Systematic Study of Organizational Behavior

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Systematic Study of Organizational Behavior
Understanding the dramatic changes currently taking place in organizations has never been more important for managers than it is today. (Robbins & Judge, 2007). Some of the most critical issues confronting managers include increased globalization and greater diversity within organizations. Both of these issues, along with the manager’s use of intuition, influence the manager’s role within an organization. Globalization

In order for a business strategy to be relevant and effective, management needs to pay attention to the changing commercial environment. One of the most significant new challenges for businesses is globalization, which can be explained as the merging of national economic systems into one huge global marketplace. (Marsden, 2008). Because organizations are no longer constrained by national borders, the tastes and preferences of consumers from around the world are beginning to converge. Globalization has also led to the interdependence of national economies; a change in the economy of one country can quickly affect the economies of other countries. Through advances in communications and the removal of trade barriers, multinational companies have been able to access new markets as well as cheaper capital, materials, and labor. Production is often located where labor is cheapest, and satellite TV and the internet have aided global marketing campaigns. (Marsden, 2008). Due to the increased convergance of consumer demands, many companies have adopted a global strategy, which means greater economies of scale due to lower production and marketing costs. (Marsden, 2008). However, where cultural differences exist, companies must be willing to customize their products for different markets, which will in turn increase costs. Management needs to realize that it is to the organization’s benefit to act globally whenever possible, but must adapt to local customs when necessary to meet consumer’s demands. When located in a foreign country, managers need to realize that the workforce is likely to have different needs, aspirations, and attitudes from those at home. (Robbins & Judge, 2007). Even in the manager’s home country, they will be working with individuals who were born and raised in a different culture, so therefore often have different motivators, communication styles, and customs. In order to effectively manage abroad or to manage a diverse workforce at home, managers need to understand how to adapt their management style to difference created by individual’s culture, geography, and religion. Because the global marketplace will continue to get more competitive in the next decade, managers should be compelled to make their organizations more agile, productive, innovative, and technologically advanced. (Welch & Welch, 2008). Effective managers need to have ambition, interest, a global mid-set, and be willing to work abroad for several years. In a global environment risk-taking and growth are essential to survival. Marshall (2007) emphasizes that top management support and implement thorough and prudent risk management practices when making the decision to extend the organization’s reach to overseas markets. Some key factors to managing risk in emerging markets include: understand the individual markets, use local expertise, establish strong local relationships, understand local laws, understand the culture, be cautious and vigilant, maintain open two-way communication, be flexible in response to changing conditions, and think long-term. (Marshall). Intuition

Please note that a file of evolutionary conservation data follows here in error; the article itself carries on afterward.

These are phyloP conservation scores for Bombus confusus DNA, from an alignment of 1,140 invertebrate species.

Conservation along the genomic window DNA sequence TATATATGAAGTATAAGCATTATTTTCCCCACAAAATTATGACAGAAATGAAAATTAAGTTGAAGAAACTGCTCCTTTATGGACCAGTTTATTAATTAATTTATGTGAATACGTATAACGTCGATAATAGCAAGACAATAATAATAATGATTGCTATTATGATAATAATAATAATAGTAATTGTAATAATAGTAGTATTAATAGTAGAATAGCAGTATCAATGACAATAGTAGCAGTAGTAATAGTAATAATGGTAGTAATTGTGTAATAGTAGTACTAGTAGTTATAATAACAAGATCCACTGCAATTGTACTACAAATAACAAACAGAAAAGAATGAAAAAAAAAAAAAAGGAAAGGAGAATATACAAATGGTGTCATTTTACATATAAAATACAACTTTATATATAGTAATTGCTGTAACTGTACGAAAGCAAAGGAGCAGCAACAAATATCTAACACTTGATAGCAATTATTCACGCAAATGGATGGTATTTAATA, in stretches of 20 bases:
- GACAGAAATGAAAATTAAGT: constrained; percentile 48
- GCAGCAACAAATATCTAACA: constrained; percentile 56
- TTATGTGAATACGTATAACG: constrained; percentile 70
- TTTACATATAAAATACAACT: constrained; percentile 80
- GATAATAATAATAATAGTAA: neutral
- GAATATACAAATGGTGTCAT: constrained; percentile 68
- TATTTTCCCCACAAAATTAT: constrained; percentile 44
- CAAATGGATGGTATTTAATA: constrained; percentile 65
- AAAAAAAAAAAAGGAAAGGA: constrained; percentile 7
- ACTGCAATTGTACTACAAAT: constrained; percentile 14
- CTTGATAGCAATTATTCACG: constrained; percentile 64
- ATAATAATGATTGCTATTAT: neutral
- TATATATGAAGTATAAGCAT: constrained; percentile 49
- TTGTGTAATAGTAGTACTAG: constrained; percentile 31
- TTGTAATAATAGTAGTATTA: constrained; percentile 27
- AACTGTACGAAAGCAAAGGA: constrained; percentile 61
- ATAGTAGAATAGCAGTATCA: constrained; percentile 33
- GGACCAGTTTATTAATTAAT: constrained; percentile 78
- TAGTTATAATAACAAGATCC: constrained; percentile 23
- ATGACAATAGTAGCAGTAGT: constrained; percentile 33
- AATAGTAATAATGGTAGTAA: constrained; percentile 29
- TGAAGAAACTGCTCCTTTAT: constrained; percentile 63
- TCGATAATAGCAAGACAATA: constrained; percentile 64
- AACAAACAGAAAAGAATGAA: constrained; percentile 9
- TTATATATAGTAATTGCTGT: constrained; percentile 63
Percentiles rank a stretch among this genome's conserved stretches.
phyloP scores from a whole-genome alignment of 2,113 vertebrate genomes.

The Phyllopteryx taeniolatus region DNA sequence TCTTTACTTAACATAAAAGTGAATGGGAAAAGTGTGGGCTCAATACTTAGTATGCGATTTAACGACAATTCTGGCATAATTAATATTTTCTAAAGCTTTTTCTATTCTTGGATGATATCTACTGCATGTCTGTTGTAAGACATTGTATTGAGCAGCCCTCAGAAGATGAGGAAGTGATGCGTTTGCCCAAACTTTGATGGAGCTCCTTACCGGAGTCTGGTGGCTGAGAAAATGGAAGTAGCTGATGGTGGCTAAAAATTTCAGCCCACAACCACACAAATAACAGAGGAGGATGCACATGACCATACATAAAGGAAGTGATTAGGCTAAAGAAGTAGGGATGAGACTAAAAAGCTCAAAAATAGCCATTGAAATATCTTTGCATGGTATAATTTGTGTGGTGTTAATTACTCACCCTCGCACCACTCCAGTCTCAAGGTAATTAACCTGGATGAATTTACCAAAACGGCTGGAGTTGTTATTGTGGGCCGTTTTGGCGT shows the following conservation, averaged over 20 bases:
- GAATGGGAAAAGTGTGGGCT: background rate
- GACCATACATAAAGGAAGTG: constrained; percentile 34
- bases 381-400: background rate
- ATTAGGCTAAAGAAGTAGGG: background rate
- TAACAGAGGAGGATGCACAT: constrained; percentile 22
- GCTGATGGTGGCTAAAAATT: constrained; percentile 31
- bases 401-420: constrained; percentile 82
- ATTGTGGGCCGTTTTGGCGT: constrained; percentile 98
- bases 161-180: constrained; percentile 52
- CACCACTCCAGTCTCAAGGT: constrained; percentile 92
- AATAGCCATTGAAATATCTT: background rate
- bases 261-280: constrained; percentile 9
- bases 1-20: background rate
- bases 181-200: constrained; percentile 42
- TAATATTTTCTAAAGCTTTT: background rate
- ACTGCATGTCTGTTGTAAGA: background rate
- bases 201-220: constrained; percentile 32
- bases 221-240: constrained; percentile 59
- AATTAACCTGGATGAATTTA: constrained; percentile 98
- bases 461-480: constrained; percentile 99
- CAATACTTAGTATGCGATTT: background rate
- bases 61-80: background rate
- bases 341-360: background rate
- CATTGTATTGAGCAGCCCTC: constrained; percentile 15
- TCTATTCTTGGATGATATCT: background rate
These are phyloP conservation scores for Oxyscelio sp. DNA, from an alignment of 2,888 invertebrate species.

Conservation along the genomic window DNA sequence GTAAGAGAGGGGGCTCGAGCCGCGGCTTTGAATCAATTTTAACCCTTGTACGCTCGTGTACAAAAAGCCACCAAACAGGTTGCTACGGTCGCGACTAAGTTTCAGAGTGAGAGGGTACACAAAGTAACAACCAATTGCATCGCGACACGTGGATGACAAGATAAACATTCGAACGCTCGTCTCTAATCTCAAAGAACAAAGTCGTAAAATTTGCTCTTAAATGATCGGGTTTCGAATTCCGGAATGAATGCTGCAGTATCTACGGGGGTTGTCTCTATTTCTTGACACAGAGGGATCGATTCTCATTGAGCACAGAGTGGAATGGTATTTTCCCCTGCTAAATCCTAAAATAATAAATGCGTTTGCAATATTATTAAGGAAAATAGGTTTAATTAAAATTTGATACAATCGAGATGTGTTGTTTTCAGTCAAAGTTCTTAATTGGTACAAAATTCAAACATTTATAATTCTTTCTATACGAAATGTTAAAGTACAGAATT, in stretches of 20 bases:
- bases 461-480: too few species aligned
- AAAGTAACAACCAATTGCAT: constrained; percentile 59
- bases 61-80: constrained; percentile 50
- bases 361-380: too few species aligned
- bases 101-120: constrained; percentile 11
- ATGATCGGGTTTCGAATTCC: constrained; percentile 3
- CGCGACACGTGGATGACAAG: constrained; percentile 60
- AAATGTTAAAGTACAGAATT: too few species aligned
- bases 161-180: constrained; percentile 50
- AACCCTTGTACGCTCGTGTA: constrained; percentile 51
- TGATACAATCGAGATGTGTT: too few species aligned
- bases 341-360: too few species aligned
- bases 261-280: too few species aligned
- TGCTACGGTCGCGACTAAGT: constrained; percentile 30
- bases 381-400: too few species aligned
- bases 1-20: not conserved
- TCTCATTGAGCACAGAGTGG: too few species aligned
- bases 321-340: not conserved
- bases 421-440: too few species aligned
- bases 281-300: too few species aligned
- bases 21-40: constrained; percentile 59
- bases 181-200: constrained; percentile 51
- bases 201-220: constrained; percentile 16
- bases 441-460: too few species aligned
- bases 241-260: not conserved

Management decisions are typically thought of as being rational decisions based upon hard facts and figures used to make logical plans and predictions. Rational, analytical decision making helps managers solve problems based upon knowledge that is explicit and is best suited to highly structured tasks. Conversely, intuitive decision making is more effective when decision makers are facing tasks that are poorly...
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